Citroën C3 Rally2 aerodynamics and hybridisation with Mads Østberg and Didier Clement

The results in the Rally2 category in the recent edition of the Rally Catalunya confirmed that the Citroën C3 Rally2 car continues to be the most competitive car on tarmac. The innovations introduced at the beginning of this year seem to be working well, so we asked Citroën’s top driver Mads Østberg and the Head of Citroën Customer Racing Didier Clement about current and future aero evolutions, as well as about the future hybridisation of Rally2 cars.

M.Østberg/T.Erikssen, Citroën C3 Rally2, Rally Catalunya 2021, 4th WRC2

Mads was very confident in the car before the start of the rally. He, Torstein Erikssen and the whole team had to work hard during the shakedown to adapt the car to the stages: “We had to try different settings for the car, as we did not have a proper test before the rally. We tried some different settings on the first runs and I didn’t have a really good feeling, I had too much understeer and not very good chassis balance. I went back to service to change the ride height of the car a little bit, change the balance front and rear“.

Most probably they reduced front height and increased rear height. The result is that, due to lower front ride height, less air flows under the car, and it flows faster. The result is lower pressure under the front axle, which means a higher grip, allowing the wheels to turn easier (less understeering).

M.Østberg/T.Erikssen, Citroën C3 Rally2, Rally Catalunya 2021, 4th WRC2

We also increased the front stiffness of the car, and it helped, we saw that we needed to go more in that direction and actually we did the fifth run with the final settings based on what we had learned and we managed to take the stepside we wanted, so at the end (of the shakedown) I was quite happy“.

E.Camilli/M.Vilmot, Citroën C3 Rally2, Rally Catalunya 2021, 1st WRC2

And the final results proved that he was right, as Didier explains: ” We showed with Eric and Mads that the car was the most competitive during that weekend, we set the fastest time in R2 on 11 stages (out of 17), combined Eric and Mads, and also Jan (Solans) showed great things for his first time“.

J.Solans/R.Sanjuan, Citroën C3 Rally2, Rally Catalunya 2021, retired

The car proved to keep in a very good shape, especially after the innovations introduced early this year, affecting chassis and suspension, shock absorbers, engine software or brake balance control. And aerodynamics, of course. The front splitter was modified, mainly by the addition of a front lip (black strip), as shown in the pictures below, but what was the purpose?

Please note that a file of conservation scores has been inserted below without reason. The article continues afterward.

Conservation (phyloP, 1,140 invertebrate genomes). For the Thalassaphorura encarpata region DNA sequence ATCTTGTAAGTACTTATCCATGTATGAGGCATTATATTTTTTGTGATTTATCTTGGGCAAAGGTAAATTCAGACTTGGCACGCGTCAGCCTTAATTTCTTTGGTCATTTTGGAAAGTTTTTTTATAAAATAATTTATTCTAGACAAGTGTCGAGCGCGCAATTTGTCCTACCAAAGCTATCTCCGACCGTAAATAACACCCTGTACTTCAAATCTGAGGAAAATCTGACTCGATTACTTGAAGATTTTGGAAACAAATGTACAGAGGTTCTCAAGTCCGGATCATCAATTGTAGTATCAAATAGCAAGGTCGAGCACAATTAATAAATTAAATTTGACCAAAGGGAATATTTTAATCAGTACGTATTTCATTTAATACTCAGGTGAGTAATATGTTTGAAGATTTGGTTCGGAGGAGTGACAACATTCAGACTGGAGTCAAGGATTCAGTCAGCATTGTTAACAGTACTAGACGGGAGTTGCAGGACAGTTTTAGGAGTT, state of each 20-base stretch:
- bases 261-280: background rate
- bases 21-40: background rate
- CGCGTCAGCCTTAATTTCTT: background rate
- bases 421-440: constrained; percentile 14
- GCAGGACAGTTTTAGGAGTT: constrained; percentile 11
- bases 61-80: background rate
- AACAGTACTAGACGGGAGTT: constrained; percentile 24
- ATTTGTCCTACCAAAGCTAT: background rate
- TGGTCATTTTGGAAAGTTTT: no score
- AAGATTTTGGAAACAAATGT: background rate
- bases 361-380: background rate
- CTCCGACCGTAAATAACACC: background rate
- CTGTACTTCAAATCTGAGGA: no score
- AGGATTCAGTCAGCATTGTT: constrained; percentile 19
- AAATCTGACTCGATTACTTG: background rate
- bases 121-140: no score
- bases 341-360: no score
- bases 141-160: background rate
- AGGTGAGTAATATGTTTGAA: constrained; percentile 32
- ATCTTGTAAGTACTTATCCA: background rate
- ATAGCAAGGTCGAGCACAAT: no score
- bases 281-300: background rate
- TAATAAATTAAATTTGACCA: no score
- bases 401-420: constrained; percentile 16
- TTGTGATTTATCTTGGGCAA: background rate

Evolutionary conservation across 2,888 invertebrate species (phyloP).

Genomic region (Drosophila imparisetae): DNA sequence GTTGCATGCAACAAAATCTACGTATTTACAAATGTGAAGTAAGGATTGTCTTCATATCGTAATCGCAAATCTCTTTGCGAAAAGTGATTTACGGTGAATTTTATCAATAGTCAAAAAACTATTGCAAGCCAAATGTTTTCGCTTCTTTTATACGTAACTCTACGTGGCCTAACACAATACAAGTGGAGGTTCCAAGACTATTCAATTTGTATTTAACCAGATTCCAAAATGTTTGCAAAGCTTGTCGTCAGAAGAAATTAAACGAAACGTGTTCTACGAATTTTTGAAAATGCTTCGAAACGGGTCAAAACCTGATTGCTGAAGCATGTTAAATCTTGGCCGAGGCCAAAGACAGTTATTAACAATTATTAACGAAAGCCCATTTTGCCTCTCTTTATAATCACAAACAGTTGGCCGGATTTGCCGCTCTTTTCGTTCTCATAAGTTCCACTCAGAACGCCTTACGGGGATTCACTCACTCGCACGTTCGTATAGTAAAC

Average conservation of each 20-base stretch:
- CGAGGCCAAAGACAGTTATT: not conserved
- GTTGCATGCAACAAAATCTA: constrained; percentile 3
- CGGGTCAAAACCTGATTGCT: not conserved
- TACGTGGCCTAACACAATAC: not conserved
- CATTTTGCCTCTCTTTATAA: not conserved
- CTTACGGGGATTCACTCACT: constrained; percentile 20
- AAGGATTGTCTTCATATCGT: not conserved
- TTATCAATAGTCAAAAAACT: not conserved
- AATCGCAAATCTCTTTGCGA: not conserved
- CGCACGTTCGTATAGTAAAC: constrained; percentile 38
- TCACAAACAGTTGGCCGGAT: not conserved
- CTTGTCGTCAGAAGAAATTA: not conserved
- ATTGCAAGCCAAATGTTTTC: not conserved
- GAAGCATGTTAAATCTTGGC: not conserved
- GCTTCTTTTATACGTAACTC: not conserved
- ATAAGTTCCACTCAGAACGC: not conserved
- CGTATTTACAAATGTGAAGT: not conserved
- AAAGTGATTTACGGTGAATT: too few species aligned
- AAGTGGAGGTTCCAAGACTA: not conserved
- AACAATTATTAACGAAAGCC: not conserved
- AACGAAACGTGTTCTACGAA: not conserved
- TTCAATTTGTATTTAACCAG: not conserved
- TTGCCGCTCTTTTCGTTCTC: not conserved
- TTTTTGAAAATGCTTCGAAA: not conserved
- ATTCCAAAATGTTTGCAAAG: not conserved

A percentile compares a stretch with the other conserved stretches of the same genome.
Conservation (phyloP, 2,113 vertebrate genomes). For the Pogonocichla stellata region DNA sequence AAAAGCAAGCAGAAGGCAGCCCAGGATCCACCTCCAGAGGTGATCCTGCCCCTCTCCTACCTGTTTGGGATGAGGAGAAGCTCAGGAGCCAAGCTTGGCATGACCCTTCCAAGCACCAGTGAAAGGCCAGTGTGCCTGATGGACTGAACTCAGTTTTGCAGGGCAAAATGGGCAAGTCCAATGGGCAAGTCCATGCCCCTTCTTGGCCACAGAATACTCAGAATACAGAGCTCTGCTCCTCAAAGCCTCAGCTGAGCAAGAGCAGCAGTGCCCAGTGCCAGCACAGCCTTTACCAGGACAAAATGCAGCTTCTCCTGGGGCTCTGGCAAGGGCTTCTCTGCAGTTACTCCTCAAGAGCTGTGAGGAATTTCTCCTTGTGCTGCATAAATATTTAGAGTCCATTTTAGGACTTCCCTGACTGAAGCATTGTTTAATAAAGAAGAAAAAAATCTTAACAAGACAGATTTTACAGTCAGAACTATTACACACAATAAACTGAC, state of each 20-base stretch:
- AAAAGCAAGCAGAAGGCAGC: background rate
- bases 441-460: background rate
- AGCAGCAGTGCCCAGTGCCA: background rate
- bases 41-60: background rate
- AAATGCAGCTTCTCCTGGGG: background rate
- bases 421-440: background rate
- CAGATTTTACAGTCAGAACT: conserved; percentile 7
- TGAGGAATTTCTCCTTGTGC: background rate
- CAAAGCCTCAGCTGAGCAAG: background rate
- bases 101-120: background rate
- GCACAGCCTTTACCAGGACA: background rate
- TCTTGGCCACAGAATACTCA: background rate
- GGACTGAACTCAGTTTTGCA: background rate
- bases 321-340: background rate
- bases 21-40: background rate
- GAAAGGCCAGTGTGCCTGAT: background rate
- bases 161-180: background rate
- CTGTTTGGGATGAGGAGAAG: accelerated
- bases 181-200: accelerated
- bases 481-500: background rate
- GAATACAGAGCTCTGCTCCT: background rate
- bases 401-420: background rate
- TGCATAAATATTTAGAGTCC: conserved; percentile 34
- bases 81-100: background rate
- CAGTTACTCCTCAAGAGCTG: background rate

M.Østberg/T.Erikssen, Citroën C3 Rally2, Rally Catalunya 2019 (above) and E.Camilli/M.Vilmot, Citroën C3 Rally2, Rally Catalunya 2021 (below)

Adding a lip to the front splitter reduces the amount of air entering under the car, as shown in the figure below.

Effect of the addition of a lip at the front splitter of a Citroën C3

As less air enters under the front splitter, there is less pressure under the car, so the car is more attached to the road, which means more grip, i.e. more efficient transmission of engine power to the road, and the front wheels turn easier (less understeering).

Didier Clement confirms that their goal was “Simply to have more aerodynamic support at the front, even at low speed. The car is very sensitive, and we wanted to reduce understeering. Before, the car was well balanced but the fact of reaching some more downforce, even at low speed, allows us to adjust the car differently, to be even more efficient“.

E.Camilli/M.Vilmot, Citroën C3 Rally2, Rally Catalunya 2021, 1st WRC2

New modifications are currently under study to be introduced in the car in the coming months, as Didier explains: “it’s an extremely competitive category, the whole world is pushing, everyone wants the best possible return, Hyundai has invested a lot of means behind the new car, Skoda too, so we too, never stop developing… for next year we will not modify the aero package, but there will be new solutions (in other areas) that will be visible or maybe not, but we are confident that they will allow the car to go a bit faster“.

It is not clear yet if Mads and Torstein will take part in this development program, as he reckons that he doesn’t have a contract yet with Citroën for next year, so probably all is under negotiation.